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Steal Like An Artist

Towards the end of the songwriting course, knowing that my attention flitted like a finch between hedges, I knew I needed to take steps to go further down this rabbit hole. My first step was to ask questions, so I spoke with Mark Sholtez at USQ Toowoomba. I asked for advice on what groups, classes or workshops were available for songwriting. Because I lived in Brisbane, he suggested courses at JMC and Queensland Conservatorium. I was unsure about obtaining a degree or what I would do with it so thought something like the intensive 8-day songwriting course we had just completed would be better. Needing to start on a smaller scale to see where music would take me I asked about a piano teacher. Mark suggested I get in touch with Nathan Seiler, a teacher who was also running a workshop at USQ Artworx at the time.

Emboldened by the state of mind that was getting me through the entire week, something I like to call “don’t think about it – just do it”, I approached Nathan at the tutors showcase. I wasn’t quite sure of my end goal, I just knew I needed lessons. Nathan gracefully accepted me as a student and we began classes back in sweltering Brisbane.

The classes began on piano but moved on to songwriting, composition and philosophy. It was amazing to talk about music, the arrangement options available between voice and piano and discussing the philosophy of songwriting. I played one of my songs and said how I struggled to come up with something different. We began talking about the benefit of copying other pianists as well as covers artists from You Tube and our conversation lead to a book called Steal Like an Artist by Austin Kleon. Nathan suggested that I read it because it had a lot of great ideas that worked for both songwriting and piano. I loaned this book from Nathan’s informal library and devoured it over the next two weeks.

The book was another test to seeing how many mind-blowing moments would obliterate my brain. Again, the answer seems to be infinite – will keep updating. The songwriting course had flooded my brain with so much new information that I had become stuck. I always stopped after writing a piano riff, daunted by the idea of trying to piece a song together. Reading Steal Like An Artist reminded me of a couple of simple facts: you’re writing music for you and; everyone steals. The book allowed me to turn the nozzle, drain out all the stress and filth that was clogging up my mind and just have fun with songwriting.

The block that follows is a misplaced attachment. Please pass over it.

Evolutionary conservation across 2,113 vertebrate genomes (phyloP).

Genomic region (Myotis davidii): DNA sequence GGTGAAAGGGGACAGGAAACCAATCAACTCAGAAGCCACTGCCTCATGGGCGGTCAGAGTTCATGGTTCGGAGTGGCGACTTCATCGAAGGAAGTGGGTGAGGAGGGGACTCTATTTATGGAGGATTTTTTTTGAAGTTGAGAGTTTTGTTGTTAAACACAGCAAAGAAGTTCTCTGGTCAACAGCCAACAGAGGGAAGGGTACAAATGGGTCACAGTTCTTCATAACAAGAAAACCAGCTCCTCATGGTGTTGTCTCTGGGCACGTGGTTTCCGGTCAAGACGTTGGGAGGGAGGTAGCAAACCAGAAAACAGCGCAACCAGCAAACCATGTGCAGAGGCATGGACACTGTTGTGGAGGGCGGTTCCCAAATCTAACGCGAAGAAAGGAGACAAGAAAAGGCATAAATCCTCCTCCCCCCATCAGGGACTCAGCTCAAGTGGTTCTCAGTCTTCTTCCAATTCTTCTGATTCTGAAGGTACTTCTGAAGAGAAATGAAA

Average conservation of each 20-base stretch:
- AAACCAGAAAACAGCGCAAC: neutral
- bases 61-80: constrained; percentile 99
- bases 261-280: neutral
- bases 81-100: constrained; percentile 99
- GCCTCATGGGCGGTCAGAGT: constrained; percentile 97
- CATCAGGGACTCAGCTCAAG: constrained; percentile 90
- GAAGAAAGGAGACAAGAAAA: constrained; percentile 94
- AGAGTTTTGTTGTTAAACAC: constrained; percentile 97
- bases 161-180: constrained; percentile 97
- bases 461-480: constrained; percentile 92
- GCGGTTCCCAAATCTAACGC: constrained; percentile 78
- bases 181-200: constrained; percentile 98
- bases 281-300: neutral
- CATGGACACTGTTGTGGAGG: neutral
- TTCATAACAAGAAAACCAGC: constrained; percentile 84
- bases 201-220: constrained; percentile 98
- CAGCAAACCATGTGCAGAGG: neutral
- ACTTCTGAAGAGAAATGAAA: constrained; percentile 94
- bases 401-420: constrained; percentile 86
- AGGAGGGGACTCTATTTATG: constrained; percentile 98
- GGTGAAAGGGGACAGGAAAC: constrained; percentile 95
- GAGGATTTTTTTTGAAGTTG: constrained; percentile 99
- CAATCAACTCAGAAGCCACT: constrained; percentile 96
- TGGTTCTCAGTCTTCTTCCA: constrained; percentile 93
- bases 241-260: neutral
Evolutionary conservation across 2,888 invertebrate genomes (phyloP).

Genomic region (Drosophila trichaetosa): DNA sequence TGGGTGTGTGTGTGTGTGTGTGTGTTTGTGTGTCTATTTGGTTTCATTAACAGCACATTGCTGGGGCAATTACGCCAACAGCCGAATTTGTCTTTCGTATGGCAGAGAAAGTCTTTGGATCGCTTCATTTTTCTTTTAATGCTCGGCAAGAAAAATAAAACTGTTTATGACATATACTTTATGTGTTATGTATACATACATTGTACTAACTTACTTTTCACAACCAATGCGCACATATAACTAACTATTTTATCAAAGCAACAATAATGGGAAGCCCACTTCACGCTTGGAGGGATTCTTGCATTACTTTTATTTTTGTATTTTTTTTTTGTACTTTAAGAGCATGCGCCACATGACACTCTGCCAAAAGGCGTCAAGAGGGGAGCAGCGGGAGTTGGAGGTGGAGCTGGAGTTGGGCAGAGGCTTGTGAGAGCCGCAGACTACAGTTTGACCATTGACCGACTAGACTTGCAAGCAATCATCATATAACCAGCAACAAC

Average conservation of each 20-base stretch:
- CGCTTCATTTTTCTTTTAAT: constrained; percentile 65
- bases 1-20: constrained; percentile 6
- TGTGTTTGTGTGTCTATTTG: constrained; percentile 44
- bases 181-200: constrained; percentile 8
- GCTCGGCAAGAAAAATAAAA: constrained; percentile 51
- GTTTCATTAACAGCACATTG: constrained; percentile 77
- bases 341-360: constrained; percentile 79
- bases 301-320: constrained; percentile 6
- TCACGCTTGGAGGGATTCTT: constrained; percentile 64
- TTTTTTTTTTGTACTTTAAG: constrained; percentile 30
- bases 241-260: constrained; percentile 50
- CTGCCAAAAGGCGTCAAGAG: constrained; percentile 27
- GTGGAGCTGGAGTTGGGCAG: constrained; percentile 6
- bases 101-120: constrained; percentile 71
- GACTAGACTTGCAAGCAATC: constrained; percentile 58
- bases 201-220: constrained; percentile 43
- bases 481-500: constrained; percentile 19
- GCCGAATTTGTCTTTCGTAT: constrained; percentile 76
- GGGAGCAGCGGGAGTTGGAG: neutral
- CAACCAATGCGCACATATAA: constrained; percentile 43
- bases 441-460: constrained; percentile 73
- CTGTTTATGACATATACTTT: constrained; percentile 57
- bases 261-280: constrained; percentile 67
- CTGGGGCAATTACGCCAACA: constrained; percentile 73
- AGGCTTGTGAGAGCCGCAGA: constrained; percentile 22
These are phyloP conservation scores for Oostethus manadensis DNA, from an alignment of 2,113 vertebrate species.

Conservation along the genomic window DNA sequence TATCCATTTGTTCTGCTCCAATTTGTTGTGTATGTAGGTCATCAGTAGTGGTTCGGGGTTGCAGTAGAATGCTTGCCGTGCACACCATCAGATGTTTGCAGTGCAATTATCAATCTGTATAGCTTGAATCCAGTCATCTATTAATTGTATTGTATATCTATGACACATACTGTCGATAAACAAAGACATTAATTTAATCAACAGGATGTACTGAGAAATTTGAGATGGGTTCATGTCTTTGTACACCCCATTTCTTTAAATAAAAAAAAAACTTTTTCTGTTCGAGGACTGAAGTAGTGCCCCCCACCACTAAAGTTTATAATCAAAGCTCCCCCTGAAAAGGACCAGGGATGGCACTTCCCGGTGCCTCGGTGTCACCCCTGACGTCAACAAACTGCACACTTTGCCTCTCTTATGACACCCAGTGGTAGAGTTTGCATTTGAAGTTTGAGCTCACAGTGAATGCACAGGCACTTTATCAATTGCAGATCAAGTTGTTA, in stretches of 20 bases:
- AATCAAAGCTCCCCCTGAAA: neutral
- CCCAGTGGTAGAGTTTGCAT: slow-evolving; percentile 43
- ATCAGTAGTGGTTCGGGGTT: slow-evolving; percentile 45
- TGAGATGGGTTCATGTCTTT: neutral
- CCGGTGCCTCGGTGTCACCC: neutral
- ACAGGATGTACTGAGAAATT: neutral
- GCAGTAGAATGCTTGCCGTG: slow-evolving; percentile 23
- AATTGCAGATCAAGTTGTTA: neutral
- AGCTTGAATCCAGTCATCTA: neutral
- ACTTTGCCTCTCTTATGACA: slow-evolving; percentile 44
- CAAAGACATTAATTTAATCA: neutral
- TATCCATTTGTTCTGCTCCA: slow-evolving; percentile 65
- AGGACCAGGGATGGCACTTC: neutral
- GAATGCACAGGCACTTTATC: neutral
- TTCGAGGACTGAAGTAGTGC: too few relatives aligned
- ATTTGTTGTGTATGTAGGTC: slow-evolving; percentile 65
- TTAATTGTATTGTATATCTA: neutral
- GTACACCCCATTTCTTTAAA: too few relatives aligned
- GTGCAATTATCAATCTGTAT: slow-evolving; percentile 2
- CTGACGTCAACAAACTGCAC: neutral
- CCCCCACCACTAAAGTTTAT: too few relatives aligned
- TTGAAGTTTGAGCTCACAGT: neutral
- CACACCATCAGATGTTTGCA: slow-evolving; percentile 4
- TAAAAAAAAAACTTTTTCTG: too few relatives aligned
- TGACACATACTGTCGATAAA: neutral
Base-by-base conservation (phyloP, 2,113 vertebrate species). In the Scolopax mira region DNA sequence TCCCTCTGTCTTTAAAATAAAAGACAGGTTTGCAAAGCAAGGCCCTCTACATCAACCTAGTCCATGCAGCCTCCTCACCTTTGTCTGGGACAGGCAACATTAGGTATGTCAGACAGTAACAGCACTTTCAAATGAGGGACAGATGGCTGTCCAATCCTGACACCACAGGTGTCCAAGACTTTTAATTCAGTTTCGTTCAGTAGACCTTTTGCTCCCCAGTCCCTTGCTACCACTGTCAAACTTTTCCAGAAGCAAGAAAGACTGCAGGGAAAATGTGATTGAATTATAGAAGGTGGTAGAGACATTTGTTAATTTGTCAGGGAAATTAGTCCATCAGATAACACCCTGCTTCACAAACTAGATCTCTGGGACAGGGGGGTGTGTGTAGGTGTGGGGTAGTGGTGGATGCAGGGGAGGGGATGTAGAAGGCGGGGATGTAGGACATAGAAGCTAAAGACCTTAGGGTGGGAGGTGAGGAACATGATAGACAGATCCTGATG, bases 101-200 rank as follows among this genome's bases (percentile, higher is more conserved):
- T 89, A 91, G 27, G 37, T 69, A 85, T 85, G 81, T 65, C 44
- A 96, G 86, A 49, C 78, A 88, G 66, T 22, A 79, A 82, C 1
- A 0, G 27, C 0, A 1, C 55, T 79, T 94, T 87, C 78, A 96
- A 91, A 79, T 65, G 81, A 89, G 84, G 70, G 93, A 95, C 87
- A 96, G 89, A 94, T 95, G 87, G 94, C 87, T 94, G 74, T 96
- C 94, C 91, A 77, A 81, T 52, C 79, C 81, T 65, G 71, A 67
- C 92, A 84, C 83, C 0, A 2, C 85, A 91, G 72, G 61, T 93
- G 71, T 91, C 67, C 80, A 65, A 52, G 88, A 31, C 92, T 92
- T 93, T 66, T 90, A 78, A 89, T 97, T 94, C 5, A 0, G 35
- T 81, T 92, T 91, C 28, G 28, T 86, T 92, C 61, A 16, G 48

In his book, Austin talked about the act of copying but with your own twist. It was a reminder that all the greats can be connected to many other greats from the same period because they would discuss and share their work. I could look at them and see similarities in their inspiration and philosophy which brought them to their own conclusions. There was no true genius out there making discoveries on their own with some mysterious connection to the universe.

Steal Like An Artist gave me the permission I needed to draw inspiration from my favourite artists and not be afraid if parts of my songs “sounded like” or “felt like”. Let that be a testament to the artists I love. Previously I found it daunting to write a song that needed to come from me and only me. How was that even possible? I was shaped by the music I listened to so it was only natural that elements of music would reflect a genre of music at the very least.

After reading this book I found the freedom to write a new song. I allowed myself to forget the immense catalogue of information I had learned, instead letting it infiltrate the editing process after the song was written. Some elements, the ones which had sunk in, were already there. Others took a few edits to include. Instead of being a daunting task it was fun. That song has now joined the list of songs I’ve fallen in love with.

Here is the track I’m talking about. I called it Let it Fall. Have a listen to it and let me know what you think.

I would definitely recommend getting your hands on a copy of Steal Like An Artist by Austin Kleon. It’s short, sweet and was a huge inspiration for me.

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